Everybody knows if you don't pay to repair your car, you limit its life. The same is true with human beings. We need medical care to avoid becoming clunkers.
For a half century, Medicare has enabled seniors to get that care. But now the Obama administration is pressuring hospitals to skimp. Last week, the administration announced the largest-ever change in how Medicare pays for care. The change, called "bundled payments," is the latest trick to squeeze care from seniors.
Bundling will make it financially risky for hospitals in New York, Los Angeles, and many other areas of the country to do hip and knee replacements. These are the two procedures that have transformed the experience of aging, allowing seniors to stay active.
But President Obama says too many seniors are getting these operations. When the subject of hip replacements came up in a 2009 town hall meeting, he said "maybe you're better off not having the surgery but taking the pain killer."
Science proves the president is wrong.
Seniors with severe arthritis who opt for knee replacement are 50 percent more likely to still be alive seven years later than seniors who don't. Pain and immobility are killers.
Medicare is moving from paying doctors and hospitals for each item and service to the new system in January 2016 in 75 regions of the country, one quarter of the number expected to get hip and knee replacements each year.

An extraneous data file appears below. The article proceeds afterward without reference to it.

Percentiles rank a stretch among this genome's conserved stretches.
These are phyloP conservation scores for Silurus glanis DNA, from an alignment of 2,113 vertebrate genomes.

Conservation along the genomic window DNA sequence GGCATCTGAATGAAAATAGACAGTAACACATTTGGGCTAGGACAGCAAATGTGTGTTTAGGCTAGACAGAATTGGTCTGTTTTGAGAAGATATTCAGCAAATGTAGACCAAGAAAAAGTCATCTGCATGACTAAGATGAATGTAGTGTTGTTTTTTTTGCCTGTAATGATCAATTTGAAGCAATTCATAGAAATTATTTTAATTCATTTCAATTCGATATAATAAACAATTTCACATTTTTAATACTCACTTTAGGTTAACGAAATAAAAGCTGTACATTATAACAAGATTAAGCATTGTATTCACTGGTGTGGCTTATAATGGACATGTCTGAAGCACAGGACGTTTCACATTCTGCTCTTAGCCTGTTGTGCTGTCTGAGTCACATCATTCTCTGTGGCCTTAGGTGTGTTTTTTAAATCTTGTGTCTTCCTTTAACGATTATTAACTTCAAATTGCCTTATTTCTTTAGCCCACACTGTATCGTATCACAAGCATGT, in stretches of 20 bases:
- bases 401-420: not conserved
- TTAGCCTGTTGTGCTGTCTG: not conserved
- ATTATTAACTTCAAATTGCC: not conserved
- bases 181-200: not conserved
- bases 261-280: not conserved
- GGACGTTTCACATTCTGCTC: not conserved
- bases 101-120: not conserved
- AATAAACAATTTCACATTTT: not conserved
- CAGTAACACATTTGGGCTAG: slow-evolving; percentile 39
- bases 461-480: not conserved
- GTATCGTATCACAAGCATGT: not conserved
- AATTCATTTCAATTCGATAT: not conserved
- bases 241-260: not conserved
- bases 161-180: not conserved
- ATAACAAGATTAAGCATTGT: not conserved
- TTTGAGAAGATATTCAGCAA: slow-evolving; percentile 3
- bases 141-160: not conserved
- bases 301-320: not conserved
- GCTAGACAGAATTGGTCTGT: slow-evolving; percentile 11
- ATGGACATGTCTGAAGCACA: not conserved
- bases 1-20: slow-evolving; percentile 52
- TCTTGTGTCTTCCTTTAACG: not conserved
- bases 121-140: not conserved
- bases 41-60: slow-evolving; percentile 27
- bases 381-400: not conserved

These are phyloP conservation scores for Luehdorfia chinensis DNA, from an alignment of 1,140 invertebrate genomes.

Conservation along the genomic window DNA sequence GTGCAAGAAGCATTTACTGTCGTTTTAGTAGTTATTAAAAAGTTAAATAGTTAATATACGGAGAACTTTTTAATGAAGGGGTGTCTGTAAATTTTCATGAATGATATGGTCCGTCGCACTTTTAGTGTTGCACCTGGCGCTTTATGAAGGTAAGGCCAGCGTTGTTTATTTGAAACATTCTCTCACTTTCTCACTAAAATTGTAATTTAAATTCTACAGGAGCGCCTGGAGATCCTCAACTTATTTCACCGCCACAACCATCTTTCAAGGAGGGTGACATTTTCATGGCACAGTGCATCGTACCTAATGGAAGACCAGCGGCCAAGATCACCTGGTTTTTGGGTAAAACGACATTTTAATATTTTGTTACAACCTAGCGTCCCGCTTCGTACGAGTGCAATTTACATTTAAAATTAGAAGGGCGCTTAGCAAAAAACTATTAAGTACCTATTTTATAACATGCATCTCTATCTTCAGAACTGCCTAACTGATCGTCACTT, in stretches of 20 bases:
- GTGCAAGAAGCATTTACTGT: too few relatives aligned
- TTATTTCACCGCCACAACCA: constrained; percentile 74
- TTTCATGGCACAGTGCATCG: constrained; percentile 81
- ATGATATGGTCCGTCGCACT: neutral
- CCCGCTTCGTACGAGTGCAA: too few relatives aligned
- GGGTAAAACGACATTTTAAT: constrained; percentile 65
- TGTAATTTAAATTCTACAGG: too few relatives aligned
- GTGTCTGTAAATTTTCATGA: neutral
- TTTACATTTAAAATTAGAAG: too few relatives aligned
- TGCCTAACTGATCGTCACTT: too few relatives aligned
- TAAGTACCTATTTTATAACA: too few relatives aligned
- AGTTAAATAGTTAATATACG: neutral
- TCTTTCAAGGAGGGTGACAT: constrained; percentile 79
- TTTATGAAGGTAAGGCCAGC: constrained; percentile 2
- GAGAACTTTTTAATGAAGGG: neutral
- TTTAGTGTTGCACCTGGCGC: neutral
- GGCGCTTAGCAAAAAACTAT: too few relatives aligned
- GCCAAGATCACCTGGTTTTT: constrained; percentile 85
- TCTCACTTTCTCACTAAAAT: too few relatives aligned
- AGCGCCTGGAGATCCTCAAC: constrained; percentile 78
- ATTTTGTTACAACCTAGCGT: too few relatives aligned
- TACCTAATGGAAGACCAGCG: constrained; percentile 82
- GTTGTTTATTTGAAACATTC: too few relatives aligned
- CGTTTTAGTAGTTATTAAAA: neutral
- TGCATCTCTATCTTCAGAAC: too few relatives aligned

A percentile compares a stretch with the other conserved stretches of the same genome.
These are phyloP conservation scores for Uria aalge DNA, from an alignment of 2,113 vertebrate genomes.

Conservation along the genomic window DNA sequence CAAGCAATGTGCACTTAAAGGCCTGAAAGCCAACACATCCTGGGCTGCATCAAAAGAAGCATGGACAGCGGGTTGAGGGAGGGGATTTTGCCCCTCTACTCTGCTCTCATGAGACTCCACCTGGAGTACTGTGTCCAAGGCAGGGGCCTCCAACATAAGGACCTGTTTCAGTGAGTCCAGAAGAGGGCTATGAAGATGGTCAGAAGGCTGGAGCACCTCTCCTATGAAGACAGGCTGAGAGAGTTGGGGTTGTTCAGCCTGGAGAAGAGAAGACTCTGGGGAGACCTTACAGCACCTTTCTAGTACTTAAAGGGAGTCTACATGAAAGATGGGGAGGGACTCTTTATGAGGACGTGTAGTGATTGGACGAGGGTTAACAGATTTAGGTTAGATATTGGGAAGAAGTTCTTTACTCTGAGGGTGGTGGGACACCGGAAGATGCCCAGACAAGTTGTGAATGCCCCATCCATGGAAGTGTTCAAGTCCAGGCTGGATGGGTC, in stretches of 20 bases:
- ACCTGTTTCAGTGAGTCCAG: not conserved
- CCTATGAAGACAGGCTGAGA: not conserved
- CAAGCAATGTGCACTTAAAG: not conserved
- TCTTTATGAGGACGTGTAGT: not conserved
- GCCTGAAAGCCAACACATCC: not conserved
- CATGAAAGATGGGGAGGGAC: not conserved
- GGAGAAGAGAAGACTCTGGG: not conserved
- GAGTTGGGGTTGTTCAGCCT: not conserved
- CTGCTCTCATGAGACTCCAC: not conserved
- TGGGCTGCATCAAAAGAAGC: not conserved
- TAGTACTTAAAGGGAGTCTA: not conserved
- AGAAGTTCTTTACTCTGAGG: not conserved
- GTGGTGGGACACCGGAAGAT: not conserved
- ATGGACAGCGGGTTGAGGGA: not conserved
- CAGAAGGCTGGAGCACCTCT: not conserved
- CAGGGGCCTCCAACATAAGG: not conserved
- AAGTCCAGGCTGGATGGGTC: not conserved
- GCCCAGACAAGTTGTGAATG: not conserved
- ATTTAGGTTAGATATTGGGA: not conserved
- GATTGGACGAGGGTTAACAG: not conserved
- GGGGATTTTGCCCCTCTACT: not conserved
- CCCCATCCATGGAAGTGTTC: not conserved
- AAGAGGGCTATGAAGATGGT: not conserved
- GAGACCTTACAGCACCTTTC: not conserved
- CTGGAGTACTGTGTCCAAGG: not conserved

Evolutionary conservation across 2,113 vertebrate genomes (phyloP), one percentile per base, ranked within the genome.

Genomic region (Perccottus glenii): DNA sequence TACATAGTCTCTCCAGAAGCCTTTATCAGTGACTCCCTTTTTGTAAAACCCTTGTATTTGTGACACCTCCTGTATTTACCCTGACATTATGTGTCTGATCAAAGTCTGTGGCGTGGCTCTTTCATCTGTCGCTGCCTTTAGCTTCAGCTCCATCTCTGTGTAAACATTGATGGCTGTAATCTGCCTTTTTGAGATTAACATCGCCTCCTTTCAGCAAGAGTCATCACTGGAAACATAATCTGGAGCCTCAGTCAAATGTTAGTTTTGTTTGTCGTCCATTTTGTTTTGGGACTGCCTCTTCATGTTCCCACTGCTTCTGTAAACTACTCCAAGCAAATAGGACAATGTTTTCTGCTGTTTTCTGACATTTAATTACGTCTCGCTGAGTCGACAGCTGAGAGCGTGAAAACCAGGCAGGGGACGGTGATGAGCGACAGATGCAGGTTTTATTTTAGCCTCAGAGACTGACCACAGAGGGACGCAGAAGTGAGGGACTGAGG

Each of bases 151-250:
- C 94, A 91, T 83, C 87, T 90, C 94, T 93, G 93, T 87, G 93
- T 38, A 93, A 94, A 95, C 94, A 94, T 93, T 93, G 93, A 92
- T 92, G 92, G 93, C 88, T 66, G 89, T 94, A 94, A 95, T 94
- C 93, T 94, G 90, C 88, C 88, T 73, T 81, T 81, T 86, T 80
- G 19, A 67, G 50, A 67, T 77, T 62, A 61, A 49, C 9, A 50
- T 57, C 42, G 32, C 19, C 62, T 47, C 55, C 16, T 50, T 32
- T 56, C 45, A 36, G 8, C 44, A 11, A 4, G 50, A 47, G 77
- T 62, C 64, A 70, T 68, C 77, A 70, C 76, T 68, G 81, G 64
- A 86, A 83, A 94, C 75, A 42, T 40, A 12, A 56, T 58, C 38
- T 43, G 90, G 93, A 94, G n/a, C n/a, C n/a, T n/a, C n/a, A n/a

Hospitals in these areas will have to settle for a flat fee for all the care a knee or hip replacement patient might need — including surgery, pain killers, hospital stays, rehabilitation and home care — regardless of how things go. If there are complications, the hospital and doctors lose out. Hospitals will have to cut corners, and avoid the costliest patients altogether. So if you've been considering getting a hip or knee replacement, do it before January.
Ezekiel Emanuel, the president's health care advisor, applauds the impending change, promising that "savings are immediate and guaranteed." What savings?
Not for you.
Bundled payments will force cuts in care, not necessarily "savings." The new system will set up a conflict of interest between patients and the very people they need to trust. Whatever the patient gets will come off the hospitals bottom line and out of the doctors' own pockets at the end of the year. Provide more for your patients and get penalized. Withhold care and get rewarded.
Seniors are guinea pigs in this new scheme.
RAND Corporation says there are no studies to show the impact on patients.
Isn't that what healthcare is supposed to be about? RAND says the scheme risks putting "pressure on physicians to spend less time with patients or on hospitals to decrease amenities."
Lewin Group, health care analysts, predicts hospitals will scrimp by sending patients directly home with only a part-time health aide instead of to full-time rehabilitation at a skilled nursing facility.
Another risk is that hospitals will use low cost implants instead of allowing surgeons to opt for newer prosthetics that give patients more range of movement.
Bundling payments is one of several ploys to shortchange seniors. In October 2012, Medicare began awarding bonus points to the hospitals that spend the least per senior, despite evidence that spending less results in higher death rates.
Americans know Medicare is running out of money. But it's better to have an honest conversation about how to extend its solvency, including raising the eligibility age and enlisting competition among private insurers, rather than the hidden incentives to cut care the Obama administration is using. Rationing is invisible.
Patients won't know about the care they should have gotten or how much less they could have suffered.